Tesla On The Patent Office

Saturday, May 21, 1904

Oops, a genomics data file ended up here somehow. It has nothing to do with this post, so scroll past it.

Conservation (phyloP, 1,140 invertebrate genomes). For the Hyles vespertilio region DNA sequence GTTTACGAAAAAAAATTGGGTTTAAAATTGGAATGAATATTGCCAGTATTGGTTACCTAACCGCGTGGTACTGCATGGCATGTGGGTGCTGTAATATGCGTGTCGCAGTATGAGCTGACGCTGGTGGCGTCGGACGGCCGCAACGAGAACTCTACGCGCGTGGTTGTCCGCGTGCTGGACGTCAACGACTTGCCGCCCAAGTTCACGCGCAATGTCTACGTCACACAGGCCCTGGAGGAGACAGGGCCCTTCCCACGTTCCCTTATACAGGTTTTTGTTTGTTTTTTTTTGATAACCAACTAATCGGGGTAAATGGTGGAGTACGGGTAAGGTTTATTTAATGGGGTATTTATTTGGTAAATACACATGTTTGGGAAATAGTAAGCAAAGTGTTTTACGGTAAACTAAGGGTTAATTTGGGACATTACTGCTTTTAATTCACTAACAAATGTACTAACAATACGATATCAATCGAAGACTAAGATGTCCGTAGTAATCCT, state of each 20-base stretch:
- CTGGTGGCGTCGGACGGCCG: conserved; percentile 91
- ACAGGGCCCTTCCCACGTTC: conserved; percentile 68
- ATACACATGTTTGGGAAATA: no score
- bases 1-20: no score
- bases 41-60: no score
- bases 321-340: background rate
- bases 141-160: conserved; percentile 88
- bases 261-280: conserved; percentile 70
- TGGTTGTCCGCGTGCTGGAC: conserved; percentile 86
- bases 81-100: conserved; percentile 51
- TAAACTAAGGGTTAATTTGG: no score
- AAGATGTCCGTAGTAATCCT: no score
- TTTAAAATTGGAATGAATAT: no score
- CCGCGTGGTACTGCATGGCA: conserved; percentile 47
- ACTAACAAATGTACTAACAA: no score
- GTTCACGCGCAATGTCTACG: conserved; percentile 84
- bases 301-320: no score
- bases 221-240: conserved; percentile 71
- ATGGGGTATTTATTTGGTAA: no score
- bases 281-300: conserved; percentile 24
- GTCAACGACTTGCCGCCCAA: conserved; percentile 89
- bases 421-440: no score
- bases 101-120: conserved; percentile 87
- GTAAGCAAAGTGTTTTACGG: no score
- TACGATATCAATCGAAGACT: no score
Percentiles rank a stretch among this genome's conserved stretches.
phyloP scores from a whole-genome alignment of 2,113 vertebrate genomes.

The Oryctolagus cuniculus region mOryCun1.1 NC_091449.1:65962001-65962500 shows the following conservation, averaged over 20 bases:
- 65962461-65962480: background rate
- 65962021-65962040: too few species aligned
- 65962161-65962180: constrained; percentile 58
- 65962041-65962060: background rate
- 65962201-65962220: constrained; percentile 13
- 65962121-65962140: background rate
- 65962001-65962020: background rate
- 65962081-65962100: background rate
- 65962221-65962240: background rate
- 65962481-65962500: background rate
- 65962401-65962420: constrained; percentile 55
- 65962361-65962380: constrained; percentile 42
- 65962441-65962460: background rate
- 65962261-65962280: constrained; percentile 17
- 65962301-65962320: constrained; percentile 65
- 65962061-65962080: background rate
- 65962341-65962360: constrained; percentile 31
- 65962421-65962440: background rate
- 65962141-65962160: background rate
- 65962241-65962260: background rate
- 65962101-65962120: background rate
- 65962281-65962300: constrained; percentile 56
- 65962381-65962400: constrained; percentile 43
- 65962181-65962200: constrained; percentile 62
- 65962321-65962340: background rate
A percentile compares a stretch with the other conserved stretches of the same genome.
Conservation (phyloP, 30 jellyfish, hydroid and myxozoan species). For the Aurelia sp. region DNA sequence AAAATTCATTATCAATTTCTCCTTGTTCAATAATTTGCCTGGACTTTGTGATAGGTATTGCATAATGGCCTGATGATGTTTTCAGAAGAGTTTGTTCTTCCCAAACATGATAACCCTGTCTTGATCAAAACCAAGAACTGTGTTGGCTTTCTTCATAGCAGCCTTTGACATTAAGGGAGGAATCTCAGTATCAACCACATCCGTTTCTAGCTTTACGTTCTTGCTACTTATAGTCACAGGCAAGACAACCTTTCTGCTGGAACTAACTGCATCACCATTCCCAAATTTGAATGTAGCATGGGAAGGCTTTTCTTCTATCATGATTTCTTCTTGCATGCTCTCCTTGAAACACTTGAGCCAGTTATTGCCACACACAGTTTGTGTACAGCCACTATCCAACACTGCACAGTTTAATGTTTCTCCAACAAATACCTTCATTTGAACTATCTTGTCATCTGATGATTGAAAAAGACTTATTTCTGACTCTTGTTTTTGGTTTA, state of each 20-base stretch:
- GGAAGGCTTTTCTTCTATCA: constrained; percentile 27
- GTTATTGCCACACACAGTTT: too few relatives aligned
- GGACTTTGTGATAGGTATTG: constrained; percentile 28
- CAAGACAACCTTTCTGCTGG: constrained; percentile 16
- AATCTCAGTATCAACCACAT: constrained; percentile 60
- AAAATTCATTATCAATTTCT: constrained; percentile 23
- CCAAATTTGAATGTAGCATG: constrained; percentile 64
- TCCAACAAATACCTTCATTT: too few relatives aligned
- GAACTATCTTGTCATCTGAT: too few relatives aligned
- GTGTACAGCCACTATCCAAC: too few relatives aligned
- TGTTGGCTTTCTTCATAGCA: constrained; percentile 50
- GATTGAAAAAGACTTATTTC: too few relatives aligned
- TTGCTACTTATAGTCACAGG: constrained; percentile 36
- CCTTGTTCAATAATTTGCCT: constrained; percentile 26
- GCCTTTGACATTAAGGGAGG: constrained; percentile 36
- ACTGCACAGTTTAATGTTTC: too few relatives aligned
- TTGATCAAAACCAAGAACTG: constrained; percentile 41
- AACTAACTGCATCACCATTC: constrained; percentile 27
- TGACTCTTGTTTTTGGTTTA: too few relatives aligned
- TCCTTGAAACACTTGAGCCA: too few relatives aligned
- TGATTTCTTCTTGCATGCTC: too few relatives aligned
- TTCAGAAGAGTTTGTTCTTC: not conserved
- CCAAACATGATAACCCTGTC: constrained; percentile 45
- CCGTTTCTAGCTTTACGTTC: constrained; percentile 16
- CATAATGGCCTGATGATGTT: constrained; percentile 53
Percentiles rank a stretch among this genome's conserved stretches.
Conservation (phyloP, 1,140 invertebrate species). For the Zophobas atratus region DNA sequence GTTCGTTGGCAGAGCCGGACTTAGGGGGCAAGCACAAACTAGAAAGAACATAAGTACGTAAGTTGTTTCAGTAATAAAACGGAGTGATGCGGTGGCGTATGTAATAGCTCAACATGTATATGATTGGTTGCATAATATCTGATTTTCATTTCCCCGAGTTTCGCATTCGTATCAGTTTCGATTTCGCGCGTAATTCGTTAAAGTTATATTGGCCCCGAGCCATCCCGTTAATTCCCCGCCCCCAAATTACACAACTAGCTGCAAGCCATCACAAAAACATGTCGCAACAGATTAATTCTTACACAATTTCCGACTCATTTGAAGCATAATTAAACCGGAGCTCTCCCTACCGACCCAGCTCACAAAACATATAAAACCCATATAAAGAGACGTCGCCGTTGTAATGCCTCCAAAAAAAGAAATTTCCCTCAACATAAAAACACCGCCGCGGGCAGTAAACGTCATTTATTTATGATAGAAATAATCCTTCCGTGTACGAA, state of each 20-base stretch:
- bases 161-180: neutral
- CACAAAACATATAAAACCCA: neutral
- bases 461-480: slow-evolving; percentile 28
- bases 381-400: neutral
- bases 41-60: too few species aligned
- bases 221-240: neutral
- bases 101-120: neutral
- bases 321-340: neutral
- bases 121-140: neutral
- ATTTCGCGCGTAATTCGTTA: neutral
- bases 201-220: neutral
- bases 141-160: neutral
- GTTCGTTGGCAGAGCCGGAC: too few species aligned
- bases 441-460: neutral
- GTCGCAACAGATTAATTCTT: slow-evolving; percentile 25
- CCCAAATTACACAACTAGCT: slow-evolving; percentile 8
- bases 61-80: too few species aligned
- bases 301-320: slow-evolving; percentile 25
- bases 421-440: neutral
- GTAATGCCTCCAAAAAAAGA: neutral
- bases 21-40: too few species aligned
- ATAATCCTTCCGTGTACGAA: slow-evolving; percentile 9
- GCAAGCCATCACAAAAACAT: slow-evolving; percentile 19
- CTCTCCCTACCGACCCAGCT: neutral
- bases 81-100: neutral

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May 21 1904 ELECTRICAL WORLD AND ENGINEER. V01- XI-IU, NO- 2K- Tesla on the Patent Office. The New York Sim of Wednesday contained a letter from Mr. Nikola Tesla in \\'l\ich, referring apparently to recent publications concerning difficulties between Edison and the Patent Office, he takes up the cudgels for the office and is particularly complimentary in references to its technical staff. In a long personal experience he said he has found the examiners to be far more satisfactory than he had thought possible, and many times he has noted with astonishment the thorough grasp of ideas, the keenness of the criticisms and the exhaustiveness of the search for anticipations, while invariably he has obtained valuable information through the references`citcd and the suggestions made, He considers any criticism capable of creating a doubt in the minds of people as to the faithful performance of duties and competency of its staff must be deemed unfortunate, since such doubt may,destroy confidence in the value of patent property, Mr. Tesla advocates more liberal appropriations and more suitable quarters for the Patent Office, and refers to the fact that owing to low salaries difficulty is found in retaining the services of competent men. ` While examiners, he says, can never keep quite abreast with in- ventors, they are men well educated and trained, recruited from col- leges, and to obtain appointment have to pass a severe examination covering the several branches of applied and cognate sciences. Seri- ous dissatisfaction then is not likely to arise from the examiners' in- sufficient knowledge or lack of comprehension, nor is it apt to come from an inherent defect of adopted procedures, although some of these might be omitted to advantage. For example, the suggestion of claims by the examiner in a case of conflicting applications is, in my opinion, always in favor of the inventor possessed of better knowl- edge and stronger imagination. The introduction bf greater rigidity in the withdrawal and amendment of specifications might also be helpful. But, after all, what difference does it make how the original documents are modified? The successive changes are all recorded` and can be examined at any time. If new matter is injected in an amended application it will not be permitted to remain, and, ulti-l mately, the testimony in the interference will bring nut the exact facts which will settle the question of priority. The advantages which might be secured by such or similar changes would be slight. Of late years the demand on certain departments has been increasing so fast that more expeditious methods had to be adopted; and this has naturally detracted from the quality of the work. The remedy for this is a liberal appropriation. Mr. Tesla considers that one ofthe greatest problems confronting the world is to devise methods and means for protecting intellectual property. "As we develop, this need asserts itself more and more. The ultimate aim should be to arrive at laws and regulations at least as precise as those which define the ownership of tangible things. A new principle is still to be discovered which will make this possible. Perhaps in the distant future photographic records of the retina of the eye may furnish a foundation for a new and more perfect system of protection and just valuation of the creations of the mind. As far as I am able to understand the working of the human mechanism, such records offer the only chance of doing away with the present imperfect ideas of possession and use of crude equivalents. But let us bear in mind that for the time being the United States Patent Ofiice is the farthest advance toward that ultimate aim. I Taking this broader vie\v ofthe institution we shall better appreciate its immense influence on the welfare and morals of the country."